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Flashcards in adaptive immunity Deck (28):

3 general characteristics of an adaptive immune response

it takes time to generate, it is highly specific, and it has memory. (unlike the innate response)


where does BCR rearrangement occur

in the bone marrow


what secretes antibody

plasma cells


what are epitopes

the antigenic determinants. the small parts of molecules that antibodies interact with.


what are linear epitopes

where the epitope interacted with is a sequence of consecutive amino acids.


epitopes other than linear ones?

conformational epitopes. the epitope interacted with when a protein enters its native 3D structure.


what does the variable region of the AB do

interacts with the antigen


what does the constant region of the AB do?

recruits effector funcitons. eg via FcR on macro, neutro, baso and mast cells. or with complement.


what's the primary response in the infection

the first encounter with an antigen generates the primary response.


difference with an immunological secondar response vs primary response

its more rapid and generates more antibody


3 MOA of antibodies

1 - neutralisation - block biological activity
2 - opsonisation - FcRs for phagocytosis
3 - complement activation - can cause lysis or opsonisation


where do T cells arise

they arise in the bone marrow but mature in the thymus - where the TCR genes rearrange


what does the TCR recognise

only degraded protein fragments when complexed with MHC. antigen processing generates the peptides for display on the antigen presenting cells


origin of peptides for MHC class1

the cytosol


cytotoxic T cells?

important for killing virally infected or tumour cells.
- MHC class 1 restricted
-CD8 coreceptor


t helper cells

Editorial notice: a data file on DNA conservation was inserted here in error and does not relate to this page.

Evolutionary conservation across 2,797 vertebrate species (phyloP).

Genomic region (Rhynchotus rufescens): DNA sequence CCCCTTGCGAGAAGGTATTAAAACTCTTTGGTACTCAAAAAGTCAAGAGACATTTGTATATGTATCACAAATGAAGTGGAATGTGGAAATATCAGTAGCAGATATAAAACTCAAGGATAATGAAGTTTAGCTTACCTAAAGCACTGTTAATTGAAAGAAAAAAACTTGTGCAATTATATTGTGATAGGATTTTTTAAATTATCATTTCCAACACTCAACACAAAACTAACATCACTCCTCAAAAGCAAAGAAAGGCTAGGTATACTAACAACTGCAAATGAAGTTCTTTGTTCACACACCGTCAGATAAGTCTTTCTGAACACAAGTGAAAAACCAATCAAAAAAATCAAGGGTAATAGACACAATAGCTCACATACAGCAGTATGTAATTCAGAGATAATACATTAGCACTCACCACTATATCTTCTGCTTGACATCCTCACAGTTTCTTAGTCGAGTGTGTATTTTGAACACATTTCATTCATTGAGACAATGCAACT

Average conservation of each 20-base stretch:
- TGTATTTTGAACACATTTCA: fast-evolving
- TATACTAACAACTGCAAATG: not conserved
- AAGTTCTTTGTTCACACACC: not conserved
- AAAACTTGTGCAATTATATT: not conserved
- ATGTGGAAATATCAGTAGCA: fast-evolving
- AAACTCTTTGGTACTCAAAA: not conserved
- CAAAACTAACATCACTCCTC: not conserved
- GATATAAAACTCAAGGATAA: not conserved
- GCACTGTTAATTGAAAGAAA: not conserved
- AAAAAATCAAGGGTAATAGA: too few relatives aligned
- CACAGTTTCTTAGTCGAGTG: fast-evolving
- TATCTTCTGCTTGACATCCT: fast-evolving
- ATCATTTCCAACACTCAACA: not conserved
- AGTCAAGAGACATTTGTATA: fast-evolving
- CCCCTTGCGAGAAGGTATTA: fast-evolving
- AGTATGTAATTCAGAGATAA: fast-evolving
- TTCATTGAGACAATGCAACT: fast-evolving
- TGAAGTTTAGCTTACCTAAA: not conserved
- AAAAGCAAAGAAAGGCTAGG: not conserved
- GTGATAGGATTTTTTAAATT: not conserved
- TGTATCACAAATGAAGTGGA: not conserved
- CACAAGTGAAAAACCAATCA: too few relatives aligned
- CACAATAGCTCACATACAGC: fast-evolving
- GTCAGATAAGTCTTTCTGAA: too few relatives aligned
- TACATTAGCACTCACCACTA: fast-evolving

MHC class 2 restricted
- express the CD4 coreceptor
- provide help for B cells and cytotoxic T cells.
- class 2 predominantly found on APCs


whats a primary/central lymphoid organ?

the thymus and the bone marrow


what are mature/naive t/b cells?

those that have rearranged their receptor but are yet to be exposed the their antigen


what activates naive t cells?

professional APCs


what do naive lymphocytes do once released into the circulation

assume a role of patrol and respond.


the degree of the patrol and respond behaviour

2.5x10^10 lymphocytes pass through a lymph node each day, 1-2% of the pool recirculates each hour.
this massive rate of circulation ensures that the lymphocytes with receptors of the correct specificity will come into contact with the antigen if it is present.


what are the lymph nodes and the spleen examples of and what do they both do

they are secondary/peripheral lymphoid organs and they optimise the interaction between the APC and T and B cells.


how does the lymphatic system prevent pathogens getting into the blood

the lymphatics are lined with macrophages to catch them


how do lymphocytes get into the lymphatic nodes

through high endothelial venules


what happens when a dendritic cell enters a lymphoid organ

it enters the T cell area where naive T cells survey the antigen it is presenting on its MHC, the T cells that recognise the antigen/MHC are retained and are stimulated to differentiate into effector T cells.


what happens when naive B cells enter a lymph node

if they have a receptor specific for a presented antigen then they recieve help from activated effector T cells and are stim to produce antibody. so B cells concentrate in B cell areas around follicular dendritic cells


what are follicular dendritic cells

FDCs - use receptors for Ig or complement to hold bound antigens on their surface (unprocessed) for a long period of time so that it can be screened by B cells.


whats affinity maturation

the process by which cells with the highest affinity for an antigen are preferentially induced to proliferate.